BiG’s next steps are...well... big!
Brookwood in Georgetown, known locally as BiG, offers a vocational community for adults with intellectual disabilities and special needs. An expansion of the Brookwood Community located near Houston, BiG began their pilot program in March of 2011. Since then, BiG has been wowing the world with a new, innovative community that continues to grow. From gardeners, artisans, and bakers to card and jewelry makers, BiG offers its Citizens the opportunity to express their innate worth with dignity and purpose.
Just off I-35, BiG operates a café with catering, a boutique, and a greenhouse. Visitors may eat onsite at BiG Café, an ideal location for a casual lunch or for coffee and conversation; shop in the charming BiG Boutique for the beautiful, handmade wares the Citizens have made; or prepare for any holiday season with the variety of plants and garden items in BiG Greenhouse. The BiG community even invites visitors to “sample some of our famous homemade fudge while you’re here!”
Founder and director Erin Kiltz says, “There’s not a happier place to be than at BiG. Everyone feels it. People sense the love.”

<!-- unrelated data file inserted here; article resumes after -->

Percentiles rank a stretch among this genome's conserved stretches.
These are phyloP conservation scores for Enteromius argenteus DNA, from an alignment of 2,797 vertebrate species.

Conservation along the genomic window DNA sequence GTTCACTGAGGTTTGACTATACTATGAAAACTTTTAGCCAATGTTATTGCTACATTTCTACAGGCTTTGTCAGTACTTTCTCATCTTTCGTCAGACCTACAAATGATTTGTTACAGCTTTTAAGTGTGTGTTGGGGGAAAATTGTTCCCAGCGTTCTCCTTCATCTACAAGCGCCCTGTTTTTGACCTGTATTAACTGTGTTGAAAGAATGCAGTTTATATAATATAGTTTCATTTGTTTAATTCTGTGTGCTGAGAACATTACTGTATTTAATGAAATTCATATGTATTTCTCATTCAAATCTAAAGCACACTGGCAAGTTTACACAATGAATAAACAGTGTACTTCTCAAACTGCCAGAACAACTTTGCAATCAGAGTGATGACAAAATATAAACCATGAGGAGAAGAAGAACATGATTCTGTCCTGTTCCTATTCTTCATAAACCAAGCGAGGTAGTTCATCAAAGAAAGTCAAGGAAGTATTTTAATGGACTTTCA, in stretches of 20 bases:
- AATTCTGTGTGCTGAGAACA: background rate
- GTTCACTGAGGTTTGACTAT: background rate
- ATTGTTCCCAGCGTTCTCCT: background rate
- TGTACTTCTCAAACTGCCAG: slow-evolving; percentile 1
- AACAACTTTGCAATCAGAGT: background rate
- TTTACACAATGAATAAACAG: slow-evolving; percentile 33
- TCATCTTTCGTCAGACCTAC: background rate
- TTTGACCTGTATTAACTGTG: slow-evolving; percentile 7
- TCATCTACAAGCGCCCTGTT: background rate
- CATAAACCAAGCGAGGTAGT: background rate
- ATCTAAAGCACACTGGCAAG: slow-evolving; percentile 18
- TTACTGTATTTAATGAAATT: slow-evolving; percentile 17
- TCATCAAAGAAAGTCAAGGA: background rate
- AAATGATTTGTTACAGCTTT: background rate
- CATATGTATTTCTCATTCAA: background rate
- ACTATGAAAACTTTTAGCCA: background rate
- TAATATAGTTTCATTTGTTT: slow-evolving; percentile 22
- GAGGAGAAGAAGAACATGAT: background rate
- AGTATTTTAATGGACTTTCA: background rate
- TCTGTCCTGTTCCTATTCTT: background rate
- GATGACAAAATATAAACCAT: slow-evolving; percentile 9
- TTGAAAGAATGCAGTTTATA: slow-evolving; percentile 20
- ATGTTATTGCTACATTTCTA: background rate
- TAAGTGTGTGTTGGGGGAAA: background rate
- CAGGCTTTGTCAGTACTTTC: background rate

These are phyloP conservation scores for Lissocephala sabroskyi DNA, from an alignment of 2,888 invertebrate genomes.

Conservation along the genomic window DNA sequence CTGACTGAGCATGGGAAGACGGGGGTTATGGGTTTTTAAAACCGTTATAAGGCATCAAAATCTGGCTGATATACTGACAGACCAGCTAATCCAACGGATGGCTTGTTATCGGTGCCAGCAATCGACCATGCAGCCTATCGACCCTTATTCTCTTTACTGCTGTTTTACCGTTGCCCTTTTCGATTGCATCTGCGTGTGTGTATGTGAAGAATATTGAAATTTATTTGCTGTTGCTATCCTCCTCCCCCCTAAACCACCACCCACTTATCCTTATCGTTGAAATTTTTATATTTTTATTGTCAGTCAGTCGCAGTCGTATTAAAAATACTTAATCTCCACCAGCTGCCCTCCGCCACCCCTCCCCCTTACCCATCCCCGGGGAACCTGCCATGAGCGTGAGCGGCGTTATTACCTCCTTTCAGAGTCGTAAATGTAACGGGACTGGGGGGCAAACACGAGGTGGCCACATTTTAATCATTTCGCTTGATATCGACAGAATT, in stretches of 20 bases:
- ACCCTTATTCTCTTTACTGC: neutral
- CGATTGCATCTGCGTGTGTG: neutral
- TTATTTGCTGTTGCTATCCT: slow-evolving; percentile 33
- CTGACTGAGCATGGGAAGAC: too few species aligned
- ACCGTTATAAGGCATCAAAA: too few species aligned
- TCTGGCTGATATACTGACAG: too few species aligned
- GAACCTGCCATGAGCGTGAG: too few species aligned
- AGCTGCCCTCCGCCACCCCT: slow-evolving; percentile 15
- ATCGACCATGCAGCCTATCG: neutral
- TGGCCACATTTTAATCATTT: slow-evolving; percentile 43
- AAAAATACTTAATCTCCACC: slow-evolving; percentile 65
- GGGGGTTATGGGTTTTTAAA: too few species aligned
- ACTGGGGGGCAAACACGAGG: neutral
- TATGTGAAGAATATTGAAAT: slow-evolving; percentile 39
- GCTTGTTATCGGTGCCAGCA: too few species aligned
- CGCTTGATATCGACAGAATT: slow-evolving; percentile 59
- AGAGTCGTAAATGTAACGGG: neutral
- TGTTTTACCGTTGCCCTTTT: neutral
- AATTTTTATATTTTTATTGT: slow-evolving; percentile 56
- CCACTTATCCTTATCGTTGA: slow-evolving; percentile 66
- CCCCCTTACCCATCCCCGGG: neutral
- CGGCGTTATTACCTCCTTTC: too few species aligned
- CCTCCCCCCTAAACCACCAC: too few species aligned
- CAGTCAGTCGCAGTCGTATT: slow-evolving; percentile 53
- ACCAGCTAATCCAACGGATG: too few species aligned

John and Erin Kiltz know, first-hand, the heart of love behind this community. They didn’t just build the program in Georgetown; they planted their own hearts and lives into the BiG dream for the sake of their daughter’s future.
The Kiltz’s Inspiration
Rebekah Grace “Gracie” Kiltz was born with Down Syndrome. At the age of two, she was diagnosed with an aggressive form of leukemia, and at age 3, Gracie suffered a tragic complication that left her with a severe brain injury. Doctors told Gracie’s family she would never smile again. But believing in better things, Gracie’s older siblings prayed God would give their little sister her smile back. Six months later, Gracie made a miraculous recovery: she got her smile back.
“God restored so much of her personality, her beautiful smile,” Erin says. “Over the years, she has been like a magnet for people. Without one word, she would draw people to herself.” Gracie’s smile—described as contagious by those who had the opportunity to interact with her—had the ability to light up the entire room. It was a smile that reached past the moment, deep into the hearts and lives of thousands for the next two decades.